On November 30th, 2020, we ran a live online panel discussion concerning the re-design of the EU ETS in the wake of new, higher CO2 reduction targets being agreed by the EU. The target now stands at a 55% reduction c/w 1990 levels by 2030, up from 40%. A huge jump in order to keep in line with Paris commitments. The session was moderated by Matthew James, Managing Director at Energy Post and featured interventions from Andrei Marcu (Chairman at sustainable climate think-tank ERCST), Wanda Buk (Vice-President, Regulatory Affairs at event sponsor PGE POLAND), Adam Guibourgé-Czetwertyński (Deputy Climate Minister, POLAND), Hans Bergman (Head of Unit, DG CLIMA) and Ondřej Knotek (MEP, RENEW EUROPE).
Prior to the discussion, I asked Wanda Buk, Director of Regulatory Affairs at the Polish Energy Group (PGE Poland S.A.), to give the background to PGE’s interest in this debate:
“Only through common actions based on the spirit of solidarity can the EU achieve its long-term climate objectives without leaving anyone behind. In a strive to ensure affordable power prices and competitiveness of its industry, it must guarantee a fair transition for its citizens at the same time. This is why the EU ETS needs to be re-designed to spread the costs of necessary energy-related investments in a more balanced way for Member States with different starting points. Countries with low GDP per capita levels that still rely on coal for electricity and heat production like Poland need increased support from the Modernisation Fund and more targeted use of the auctioning revenues from increased “solidarity pool” to ensure implementation of the common climate target”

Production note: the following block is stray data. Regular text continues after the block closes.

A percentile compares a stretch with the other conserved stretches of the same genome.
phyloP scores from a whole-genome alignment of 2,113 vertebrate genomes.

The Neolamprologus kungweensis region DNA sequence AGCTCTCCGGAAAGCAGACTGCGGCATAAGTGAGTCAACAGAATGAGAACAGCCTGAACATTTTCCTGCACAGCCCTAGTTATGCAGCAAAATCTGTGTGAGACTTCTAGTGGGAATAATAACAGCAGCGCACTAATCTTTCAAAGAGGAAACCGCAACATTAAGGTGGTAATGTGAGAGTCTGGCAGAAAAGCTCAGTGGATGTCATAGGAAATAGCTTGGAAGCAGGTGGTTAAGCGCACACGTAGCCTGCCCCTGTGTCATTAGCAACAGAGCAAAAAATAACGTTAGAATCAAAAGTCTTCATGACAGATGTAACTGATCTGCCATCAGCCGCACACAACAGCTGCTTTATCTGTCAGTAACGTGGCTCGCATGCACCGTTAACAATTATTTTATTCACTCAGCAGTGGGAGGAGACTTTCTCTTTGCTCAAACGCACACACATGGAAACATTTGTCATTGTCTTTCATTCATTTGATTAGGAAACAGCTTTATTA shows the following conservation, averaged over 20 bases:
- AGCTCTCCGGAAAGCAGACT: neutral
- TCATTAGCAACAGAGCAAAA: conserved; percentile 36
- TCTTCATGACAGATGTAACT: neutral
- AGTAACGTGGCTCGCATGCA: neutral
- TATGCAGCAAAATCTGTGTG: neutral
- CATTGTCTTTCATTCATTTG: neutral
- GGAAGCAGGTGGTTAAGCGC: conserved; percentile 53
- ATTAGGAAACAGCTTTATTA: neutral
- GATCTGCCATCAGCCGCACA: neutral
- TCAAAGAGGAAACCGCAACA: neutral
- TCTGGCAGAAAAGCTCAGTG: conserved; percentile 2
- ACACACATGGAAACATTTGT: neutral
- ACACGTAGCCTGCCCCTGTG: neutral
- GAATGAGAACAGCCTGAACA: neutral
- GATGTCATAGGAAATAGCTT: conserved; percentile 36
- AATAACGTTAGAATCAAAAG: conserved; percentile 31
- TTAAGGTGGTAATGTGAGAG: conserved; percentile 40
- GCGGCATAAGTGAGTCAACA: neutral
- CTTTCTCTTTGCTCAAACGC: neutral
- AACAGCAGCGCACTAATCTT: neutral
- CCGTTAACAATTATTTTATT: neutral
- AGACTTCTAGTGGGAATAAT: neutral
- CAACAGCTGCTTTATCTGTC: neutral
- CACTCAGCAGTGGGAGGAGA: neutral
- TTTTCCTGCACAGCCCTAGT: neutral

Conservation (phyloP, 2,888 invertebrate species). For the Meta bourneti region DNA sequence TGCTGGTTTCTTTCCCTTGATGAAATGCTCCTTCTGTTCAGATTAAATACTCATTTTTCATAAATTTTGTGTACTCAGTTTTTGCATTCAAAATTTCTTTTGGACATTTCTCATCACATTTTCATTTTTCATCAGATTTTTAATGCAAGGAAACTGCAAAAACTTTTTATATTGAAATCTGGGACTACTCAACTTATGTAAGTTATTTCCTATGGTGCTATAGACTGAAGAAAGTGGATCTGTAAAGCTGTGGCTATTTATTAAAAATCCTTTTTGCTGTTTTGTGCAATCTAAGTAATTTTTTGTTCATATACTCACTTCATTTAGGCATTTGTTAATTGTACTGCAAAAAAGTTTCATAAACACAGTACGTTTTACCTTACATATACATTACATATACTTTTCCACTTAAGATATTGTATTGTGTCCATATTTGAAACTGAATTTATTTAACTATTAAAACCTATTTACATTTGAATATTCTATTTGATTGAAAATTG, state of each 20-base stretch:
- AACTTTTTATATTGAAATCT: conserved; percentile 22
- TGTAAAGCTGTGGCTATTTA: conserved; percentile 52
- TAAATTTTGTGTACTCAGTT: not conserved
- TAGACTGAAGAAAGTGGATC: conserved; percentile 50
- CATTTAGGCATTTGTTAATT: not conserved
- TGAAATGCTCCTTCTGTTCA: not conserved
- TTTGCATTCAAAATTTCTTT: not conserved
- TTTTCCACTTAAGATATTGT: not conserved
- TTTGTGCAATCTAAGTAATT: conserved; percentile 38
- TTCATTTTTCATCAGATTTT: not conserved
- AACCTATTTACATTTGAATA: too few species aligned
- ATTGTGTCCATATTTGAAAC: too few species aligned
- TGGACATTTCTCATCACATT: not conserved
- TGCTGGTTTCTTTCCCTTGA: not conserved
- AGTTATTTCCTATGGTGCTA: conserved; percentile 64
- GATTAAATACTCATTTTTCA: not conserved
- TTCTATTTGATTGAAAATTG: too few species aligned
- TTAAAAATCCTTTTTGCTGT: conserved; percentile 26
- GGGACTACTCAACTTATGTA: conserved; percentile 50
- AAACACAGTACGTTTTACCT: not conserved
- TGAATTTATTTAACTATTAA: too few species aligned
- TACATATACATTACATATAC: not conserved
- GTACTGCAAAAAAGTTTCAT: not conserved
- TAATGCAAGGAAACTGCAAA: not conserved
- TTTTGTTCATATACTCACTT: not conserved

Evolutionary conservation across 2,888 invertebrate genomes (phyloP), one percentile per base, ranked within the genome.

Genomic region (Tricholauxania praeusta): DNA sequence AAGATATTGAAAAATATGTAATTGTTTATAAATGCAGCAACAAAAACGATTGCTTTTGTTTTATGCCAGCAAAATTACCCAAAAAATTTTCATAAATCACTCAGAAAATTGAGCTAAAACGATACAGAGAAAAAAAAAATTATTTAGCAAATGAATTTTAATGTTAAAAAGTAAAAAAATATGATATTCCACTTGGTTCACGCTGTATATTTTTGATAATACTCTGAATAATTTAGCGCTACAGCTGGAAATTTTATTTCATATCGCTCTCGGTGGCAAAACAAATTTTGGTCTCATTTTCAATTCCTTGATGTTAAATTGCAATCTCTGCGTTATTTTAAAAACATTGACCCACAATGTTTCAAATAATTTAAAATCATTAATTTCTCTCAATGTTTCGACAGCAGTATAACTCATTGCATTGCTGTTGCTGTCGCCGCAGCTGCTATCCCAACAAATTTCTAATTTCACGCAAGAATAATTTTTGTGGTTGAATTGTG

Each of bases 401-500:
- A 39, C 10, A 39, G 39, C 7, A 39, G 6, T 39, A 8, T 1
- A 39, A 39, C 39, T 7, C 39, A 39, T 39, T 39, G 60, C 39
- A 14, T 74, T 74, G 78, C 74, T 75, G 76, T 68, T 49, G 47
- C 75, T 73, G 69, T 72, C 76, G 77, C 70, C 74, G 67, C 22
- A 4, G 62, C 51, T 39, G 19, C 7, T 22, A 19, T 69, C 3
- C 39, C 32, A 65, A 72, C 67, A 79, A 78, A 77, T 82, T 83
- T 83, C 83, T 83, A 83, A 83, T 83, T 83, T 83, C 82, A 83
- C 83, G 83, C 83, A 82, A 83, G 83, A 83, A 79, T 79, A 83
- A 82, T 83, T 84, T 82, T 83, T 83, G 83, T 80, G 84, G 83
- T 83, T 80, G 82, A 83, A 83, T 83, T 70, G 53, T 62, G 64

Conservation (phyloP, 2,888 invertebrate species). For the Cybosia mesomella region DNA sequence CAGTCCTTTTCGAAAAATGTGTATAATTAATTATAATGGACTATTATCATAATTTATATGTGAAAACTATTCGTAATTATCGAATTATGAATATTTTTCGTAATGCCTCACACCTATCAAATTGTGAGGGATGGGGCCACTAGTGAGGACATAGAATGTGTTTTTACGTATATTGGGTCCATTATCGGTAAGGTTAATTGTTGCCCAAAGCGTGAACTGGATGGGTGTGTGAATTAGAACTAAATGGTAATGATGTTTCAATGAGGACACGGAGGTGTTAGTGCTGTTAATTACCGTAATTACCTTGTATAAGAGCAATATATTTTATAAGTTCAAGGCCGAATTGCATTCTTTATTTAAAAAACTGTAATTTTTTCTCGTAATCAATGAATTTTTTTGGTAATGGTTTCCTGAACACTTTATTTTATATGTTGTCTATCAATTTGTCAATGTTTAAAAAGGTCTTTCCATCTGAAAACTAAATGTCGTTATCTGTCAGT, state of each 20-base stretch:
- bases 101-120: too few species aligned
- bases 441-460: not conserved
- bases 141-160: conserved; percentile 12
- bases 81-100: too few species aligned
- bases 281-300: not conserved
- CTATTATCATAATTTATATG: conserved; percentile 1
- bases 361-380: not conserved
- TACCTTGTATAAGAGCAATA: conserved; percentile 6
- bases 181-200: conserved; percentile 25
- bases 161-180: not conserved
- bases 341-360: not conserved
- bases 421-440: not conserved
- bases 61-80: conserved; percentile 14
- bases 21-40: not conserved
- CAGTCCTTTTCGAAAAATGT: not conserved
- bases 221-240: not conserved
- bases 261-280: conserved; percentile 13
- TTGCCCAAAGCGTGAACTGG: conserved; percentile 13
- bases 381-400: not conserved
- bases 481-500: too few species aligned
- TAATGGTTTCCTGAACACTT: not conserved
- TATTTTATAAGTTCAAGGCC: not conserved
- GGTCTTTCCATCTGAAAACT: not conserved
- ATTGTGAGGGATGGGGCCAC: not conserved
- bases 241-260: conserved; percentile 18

She continued “Together with our colleagues from the energy sector in Bulgaria, Cyprus, Croatia, Czech Republic, Estonia, Hungary and Romania we advocate for proportionally increased EU ETS-based compensatory mechanisms in order to establish a reliable enabling framework dedicated to Member States with low GDP per capita levels and significant investment needs in their effort to implement the increased 2030 targets. We specifically call for the Modernisation Fund to be proportionally increased to answer the additional effort to implement new climate commitments. Additionally, the “solidarity pool” of allowances under the EU ETS Directive should be increased significantly. The additional allowances dedicated to those mechanisms should be earmarked for investments in the energy sector in the eligible Member States”
Here is the un-edited recording of the ensuing discussion…